“Are you asleep?”
“Nah,” she murmured into the dark after a long exhale. She might not have been able to see with her arm across her face to cover her eyes and block out any remaining light to try and help her doze off, but she knew where the voice came from and who it belonged to. “Damn things keep movin’ around out there. It’s drivin’ me insane.”
Another sigh escaped her body, and she flung her arm away. The thin line of moonlight across the floor didn’t help much to illuminate the tiny room, but it was enough to help her eyes adjust quicker in order to see in the darkness. The massive dresser that took both of them about ten minutes to move was still against the door, serving as a makeshift barricade while they attempted to get a little rest. They’d done their best to make sure nothing could get in while they were at their most vulnerable, but there was still the fear of the undead that filled the little bedroom and made it hard to relax.
Charlie sat up, fed up of always being so exhausted and yet never able to sleep soundly to get any real relief. The two worked so hard to make wherever they stopped secure, always in search of something better fortified against the never ending waves of walkers, but on nights like these when they’d actually lucked out in a hiding spot and she still couldn’t sleep, Charlie found herself irritated with no way to work out her frustrations until the morning. That is, if the shuffling corpses were still loitering outside.
“I hate this,” she grumbled. “If it wasn’t so damn dark out there, I’d go and take ‘em all out. Might be able to sleep then.”
Veata stood with her weight leaned back into the wall and the blinds of the window pulled to peer into the streets. It had never sat well with the female when she and her companion took to the more urban areas of the region. To scavenge the houses that sat on the outskirts was one necessity but it was another to settle in for the night in these manmade ruins. One could make the argument that the forests had become just as dangerous as the city as survivors moved away from the area but out there at least she did not find herself boxed in. She was not claustrophobic – discomfort did not equate to crippling fear – but these settings did have a tendency to make her anxious. Their strongest defense against the dead demanded the freedom to be light on their feet.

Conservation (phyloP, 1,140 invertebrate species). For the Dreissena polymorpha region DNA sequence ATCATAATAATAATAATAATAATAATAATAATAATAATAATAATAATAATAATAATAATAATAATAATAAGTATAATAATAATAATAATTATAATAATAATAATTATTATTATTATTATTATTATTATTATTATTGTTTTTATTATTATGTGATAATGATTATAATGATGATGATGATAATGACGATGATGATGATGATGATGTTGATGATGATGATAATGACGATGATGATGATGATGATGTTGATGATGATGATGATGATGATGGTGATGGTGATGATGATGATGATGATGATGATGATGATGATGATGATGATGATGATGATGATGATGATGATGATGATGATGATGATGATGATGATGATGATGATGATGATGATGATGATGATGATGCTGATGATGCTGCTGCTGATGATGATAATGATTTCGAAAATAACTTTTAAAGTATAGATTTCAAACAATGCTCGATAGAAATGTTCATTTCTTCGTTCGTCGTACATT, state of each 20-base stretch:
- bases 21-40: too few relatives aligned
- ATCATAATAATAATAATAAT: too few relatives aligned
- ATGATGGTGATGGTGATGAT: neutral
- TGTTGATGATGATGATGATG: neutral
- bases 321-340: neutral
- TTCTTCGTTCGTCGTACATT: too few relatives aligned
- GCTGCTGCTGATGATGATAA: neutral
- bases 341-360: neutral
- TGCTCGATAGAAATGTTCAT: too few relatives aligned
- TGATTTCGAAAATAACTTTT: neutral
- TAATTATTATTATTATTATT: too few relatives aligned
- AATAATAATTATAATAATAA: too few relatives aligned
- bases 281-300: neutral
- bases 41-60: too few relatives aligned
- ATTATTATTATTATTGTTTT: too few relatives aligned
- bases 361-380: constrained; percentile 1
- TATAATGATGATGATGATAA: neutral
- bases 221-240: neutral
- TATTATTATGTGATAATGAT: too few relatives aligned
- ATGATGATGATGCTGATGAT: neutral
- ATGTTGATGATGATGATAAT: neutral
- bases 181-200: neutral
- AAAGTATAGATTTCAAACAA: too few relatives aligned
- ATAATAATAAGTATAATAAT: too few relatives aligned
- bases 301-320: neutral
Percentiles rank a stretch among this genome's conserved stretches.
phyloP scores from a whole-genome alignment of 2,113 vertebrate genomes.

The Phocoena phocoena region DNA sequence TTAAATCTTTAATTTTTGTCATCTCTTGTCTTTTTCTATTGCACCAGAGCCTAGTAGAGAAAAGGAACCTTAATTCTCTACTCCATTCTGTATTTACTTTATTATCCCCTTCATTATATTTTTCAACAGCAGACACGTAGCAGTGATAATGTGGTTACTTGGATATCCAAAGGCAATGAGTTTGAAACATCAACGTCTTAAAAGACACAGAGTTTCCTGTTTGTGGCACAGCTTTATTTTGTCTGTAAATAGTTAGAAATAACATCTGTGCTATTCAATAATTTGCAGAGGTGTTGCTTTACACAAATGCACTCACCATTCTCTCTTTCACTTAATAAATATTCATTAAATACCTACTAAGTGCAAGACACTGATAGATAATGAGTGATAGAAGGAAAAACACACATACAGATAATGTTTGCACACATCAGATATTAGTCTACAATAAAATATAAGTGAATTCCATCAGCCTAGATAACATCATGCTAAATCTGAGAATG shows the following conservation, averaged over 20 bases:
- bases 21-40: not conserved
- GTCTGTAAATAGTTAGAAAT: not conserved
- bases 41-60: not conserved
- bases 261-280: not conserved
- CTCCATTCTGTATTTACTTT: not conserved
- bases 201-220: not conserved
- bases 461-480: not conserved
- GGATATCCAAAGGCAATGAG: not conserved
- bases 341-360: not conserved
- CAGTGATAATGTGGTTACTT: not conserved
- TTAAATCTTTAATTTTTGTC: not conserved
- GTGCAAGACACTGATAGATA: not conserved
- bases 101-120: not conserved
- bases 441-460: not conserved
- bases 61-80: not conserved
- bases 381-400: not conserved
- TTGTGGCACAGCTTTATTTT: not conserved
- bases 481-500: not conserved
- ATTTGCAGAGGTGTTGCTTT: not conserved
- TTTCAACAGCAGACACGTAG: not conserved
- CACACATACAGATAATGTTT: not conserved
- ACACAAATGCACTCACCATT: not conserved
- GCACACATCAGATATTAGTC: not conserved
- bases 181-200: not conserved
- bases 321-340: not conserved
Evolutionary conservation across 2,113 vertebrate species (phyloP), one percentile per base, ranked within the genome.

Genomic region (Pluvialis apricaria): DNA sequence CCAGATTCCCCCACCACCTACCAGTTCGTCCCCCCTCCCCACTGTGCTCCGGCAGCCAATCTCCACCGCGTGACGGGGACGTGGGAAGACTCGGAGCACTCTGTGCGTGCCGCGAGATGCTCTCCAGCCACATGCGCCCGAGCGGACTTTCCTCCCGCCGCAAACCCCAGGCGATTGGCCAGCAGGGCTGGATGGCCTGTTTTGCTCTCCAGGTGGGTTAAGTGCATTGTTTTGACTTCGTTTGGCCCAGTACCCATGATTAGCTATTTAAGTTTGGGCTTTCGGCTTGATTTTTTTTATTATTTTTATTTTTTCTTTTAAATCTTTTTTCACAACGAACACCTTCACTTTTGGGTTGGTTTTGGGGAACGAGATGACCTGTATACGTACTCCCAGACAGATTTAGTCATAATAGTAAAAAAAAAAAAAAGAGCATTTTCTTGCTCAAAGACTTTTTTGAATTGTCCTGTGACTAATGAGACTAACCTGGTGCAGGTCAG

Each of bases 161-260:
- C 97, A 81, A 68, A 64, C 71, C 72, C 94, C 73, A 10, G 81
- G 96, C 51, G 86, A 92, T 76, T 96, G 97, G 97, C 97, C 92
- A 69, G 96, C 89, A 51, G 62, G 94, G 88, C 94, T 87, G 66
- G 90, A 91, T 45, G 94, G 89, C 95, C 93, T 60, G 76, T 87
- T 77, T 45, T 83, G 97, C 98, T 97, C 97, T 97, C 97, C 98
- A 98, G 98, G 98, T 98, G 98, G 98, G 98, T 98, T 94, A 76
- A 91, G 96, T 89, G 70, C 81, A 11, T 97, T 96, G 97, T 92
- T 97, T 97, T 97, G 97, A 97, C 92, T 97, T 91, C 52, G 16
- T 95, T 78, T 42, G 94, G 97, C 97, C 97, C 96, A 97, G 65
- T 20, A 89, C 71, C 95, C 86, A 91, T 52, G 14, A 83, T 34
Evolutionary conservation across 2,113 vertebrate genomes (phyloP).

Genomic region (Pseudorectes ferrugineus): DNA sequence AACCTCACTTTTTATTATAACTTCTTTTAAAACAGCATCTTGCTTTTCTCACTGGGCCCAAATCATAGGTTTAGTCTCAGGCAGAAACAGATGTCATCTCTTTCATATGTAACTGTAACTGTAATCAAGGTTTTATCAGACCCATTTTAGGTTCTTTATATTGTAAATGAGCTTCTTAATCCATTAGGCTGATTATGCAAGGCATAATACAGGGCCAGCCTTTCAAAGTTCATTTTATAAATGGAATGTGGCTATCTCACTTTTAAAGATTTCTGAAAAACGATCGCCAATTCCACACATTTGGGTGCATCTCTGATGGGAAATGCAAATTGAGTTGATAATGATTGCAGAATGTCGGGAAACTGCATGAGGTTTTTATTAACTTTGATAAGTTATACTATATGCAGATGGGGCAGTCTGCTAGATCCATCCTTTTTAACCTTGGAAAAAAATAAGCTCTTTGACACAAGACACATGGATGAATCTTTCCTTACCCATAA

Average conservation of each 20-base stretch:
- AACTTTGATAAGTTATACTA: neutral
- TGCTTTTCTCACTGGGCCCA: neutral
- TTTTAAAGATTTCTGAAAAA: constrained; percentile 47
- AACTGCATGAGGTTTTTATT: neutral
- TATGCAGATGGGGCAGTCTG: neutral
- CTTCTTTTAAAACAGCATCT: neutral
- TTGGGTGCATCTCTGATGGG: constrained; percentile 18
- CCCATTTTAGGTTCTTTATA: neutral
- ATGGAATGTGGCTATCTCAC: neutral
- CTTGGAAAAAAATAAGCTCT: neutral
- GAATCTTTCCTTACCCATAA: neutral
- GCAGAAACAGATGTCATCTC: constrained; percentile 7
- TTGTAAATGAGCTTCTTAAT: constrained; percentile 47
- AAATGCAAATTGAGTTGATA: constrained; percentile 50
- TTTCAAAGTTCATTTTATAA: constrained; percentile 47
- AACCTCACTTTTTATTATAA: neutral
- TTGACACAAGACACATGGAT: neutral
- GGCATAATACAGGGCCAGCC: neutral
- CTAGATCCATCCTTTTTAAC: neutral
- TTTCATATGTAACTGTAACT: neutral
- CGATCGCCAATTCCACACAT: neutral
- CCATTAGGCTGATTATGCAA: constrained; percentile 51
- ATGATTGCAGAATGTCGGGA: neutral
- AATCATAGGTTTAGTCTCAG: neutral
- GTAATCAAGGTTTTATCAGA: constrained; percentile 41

The blinds settled back into place as she released them and paced away from the window. Though they had cleared through the entire house hours earlier and had taken to a bedroom on the second floor Veata’s voice was still muted as she relayed to her travelling companion, “I think that there are more out there than there were before we settled in for the night. I don’t think that they’re hunting anything but it’s difficult to tell.” By all rights it should have been easier to watch the streets by the light of the moon alone but on this particular night the moon had waned to a sliver blocked by thick clouds. It was the same reason they had decided to chance a house rather than a setup outdoors though anxiety left her with the thought that they might wake to find the entire house surrounded.
With the tip of her thumb tracing the flat edge of her knife in nervous habit she moved on to the next window. “How are we looking on supplies?” Enough to last them a comfortable three days if rationed. Veata knew that and though she was a woman that preferred to mull her thoughts in silence at times it gave comfort to hold the details in a more solidified manner. She drew back the blinds of the second window to reveal what appeared to be a still empty backyard and bit her inner cheek. If it came down to it they might be able to manage fence hopping to the end of the neighborhood. Better than chancing the streets. “There were sleeping pills in one of the bathrooms downstairs. They might help if you take only half a dose.”